One important note: in order to achieve a balance of server performance and security, the version of Zetetic.Security uses 5,000 computations of PBKDF2, and 2^10 rounds of bcrypt.  It is certainly possible to increase these factors, but we'd opt to do so in separate classes, so that no easily-forgotten configurations are needed to maintain consistent hash results.

Tempo Maintenance: Wed Mar 28th, 10pm EDT

2012-03-27 15:35:51 -0400

Our time-tracking service, Tempo, will be temporarily unavailable at 10pm EDT tomorrow evening (Mar 28, 2012) will we perform some minor maintenance. This includes a few security related updates, and a fix for admins who need to manage access to multiple projects. We expect the outage to be brief. Thanks in advance for your patience!

1Password Alternative: Migrating from 1Password to the STRIP password manager

2012-03-21 11:32:50 -0400

In ElcomSoft's recent presentation demonstrating attacks on popular password managers, the researchers discovered an optimized brute force attack against 1Password due to the use of PKCS7 padding and lack of key strengthening. They suggest that this flaw makes it easy to brute force 1Password, unless a sufficiently complex password is used (e.g. that it would take less than a day to crack a 14 digit numeric or 7 character, fully random and alphanumeric password).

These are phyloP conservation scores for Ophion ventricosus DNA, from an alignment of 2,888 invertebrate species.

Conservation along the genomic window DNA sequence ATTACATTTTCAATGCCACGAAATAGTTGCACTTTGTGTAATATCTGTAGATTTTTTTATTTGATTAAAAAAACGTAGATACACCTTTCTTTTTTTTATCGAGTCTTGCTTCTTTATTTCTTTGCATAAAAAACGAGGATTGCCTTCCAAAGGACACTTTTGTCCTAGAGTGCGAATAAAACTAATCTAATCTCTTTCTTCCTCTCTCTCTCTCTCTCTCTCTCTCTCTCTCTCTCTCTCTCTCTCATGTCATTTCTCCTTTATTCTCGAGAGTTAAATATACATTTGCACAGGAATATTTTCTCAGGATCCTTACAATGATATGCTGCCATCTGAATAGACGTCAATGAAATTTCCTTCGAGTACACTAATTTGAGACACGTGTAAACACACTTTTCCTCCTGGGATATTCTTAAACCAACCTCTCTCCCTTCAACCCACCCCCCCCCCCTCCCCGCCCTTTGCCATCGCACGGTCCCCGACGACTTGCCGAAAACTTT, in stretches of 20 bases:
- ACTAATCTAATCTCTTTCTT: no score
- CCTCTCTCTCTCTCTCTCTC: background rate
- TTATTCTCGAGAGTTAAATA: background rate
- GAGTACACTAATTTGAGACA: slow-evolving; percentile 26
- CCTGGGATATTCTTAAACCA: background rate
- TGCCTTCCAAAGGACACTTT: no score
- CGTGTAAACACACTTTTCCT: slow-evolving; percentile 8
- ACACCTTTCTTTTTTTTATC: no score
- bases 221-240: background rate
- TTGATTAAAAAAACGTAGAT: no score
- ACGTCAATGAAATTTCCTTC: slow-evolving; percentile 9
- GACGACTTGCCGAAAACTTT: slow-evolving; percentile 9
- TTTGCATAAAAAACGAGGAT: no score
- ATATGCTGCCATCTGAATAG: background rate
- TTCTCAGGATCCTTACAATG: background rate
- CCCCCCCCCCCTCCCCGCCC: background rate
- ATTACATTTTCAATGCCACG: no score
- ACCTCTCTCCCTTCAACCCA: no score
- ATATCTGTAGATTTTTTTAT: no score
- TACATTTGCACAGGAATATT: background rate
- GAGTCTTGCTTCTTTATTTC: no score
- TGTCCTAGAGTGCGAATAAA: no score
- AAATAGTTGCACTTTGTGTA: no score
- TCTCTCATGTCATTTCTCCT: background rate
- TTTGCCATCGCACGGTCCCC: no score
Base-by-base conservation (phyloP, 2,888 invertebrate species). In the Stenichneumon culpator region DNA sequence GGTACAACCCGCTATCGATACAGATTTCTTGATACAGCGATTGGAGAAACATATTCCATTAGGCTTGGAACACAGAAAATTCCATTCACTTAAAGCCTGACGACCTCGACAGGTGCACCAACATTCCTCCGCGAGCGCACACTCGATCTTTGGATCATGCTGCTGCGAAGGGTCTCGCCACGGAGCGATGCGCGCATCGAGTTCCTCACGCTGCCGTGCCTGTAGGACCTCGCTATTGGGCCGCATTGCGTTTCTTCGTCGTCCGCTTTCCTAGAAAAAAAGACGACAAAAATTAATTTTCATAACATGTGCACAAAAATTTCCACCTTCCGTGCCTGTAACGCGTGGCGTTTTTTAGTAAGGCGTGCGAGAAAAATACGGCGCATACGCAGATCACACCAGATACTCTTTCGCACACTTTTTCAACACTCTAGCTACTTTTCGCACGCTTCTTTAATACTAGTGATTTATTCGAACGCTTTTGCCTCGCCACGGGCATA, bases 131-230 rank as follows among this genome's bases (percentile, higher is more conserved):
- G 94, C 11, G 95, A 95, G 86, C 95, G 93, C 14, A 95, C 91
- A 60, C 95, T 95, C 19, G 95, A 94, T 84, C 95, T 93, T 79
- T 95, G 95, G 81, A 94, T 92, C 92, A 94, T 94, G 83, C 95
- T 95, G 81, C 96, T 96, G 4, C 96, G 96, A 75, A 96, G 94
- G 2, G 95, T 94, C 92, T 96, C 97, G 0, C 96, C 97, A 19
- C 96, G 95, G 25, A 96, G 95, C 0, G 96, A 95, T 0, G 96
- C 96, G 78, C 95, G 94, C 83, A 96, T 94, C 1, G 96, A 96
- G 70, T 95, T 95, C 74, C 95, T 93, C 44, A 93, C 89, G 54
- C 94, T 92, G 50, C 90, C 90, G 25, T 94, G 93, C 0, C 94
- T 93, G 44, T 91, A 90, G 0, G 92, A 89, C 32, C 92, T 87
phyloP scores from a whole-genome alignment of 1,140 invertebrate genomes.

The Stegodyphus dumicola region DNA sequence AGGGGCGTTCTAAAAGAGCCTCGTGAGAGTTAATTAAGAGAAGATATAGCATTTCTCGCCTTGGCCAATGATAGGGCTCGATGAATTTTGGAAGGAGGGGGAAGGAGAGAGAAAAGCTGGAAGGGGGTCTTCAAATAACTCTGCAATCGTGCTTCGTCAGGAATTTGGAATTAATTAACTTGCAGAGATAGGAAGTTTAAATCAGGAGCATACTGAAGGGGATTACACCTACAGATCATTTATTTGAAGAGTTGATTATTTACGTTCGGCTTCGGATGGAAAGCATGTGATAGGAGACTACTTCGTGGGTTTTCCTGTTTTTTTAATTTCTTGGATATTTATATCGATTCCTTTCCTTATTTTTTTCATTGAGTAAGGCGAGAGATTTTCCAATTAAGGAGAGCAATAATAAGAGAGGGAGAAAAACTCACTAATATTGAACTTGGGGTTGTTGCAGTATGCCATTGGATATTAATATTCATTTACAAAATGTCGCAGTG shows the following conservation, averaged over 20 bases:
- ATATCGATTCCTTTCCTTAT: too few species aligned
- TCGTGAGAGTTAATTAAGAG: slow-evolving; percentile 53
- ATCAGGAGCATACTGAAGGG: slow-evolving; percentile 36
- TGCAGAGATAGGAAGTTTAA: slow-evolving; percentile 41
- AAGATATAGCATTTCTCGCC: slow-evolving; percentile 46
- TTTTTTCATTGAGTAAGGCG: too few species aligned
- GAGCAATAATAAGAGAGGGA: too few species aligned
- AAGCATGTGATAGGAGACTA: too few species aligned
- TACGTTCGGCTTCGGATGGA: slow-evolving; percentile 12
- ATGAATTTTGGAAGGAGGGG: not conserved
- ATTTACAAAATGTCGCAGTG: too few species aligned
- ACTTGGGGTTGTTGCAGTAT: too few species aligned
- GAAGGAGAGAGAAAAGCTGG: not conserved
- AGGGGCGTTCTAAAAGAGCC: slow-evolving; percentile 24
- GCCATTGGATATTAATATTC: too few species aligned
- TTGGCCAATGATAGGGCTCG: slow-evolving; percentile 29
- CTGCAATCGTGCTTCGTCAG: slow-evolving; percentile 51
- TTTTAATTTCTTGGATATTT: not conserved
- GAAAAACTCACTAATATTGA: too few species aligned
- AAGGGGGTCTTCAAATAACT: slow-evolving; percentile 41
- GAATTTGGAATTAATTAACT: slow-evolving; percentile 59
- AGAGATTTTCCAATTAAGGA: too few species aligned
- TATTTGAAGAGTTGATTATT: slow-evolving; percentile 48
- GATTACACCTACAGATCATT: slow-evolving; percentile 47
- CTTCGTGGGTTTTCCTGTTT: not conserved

1Password is a popular and flexible application. They have rapidly responded to the concerns, encouraging the use of stronger passwords with the tool, planning to plug gaps by eliminating the use of PKCS7, adding PBKDF2 key derivation, and ensuring that all data is encrypted with the master key. These are excellent steps that should help to strengthen 1Password against brute force attacks. 

Despite these planned changes, we've recently seen increased interest from users wanting to migrate data to STRIP because it was recognized at the same conference as the "most resilient to password cracking" and one of the only applications that properly implemented strong cryptography. As a result, we've expanded our previously announced Strip conversion tool to provide simple migration of 1Password exports.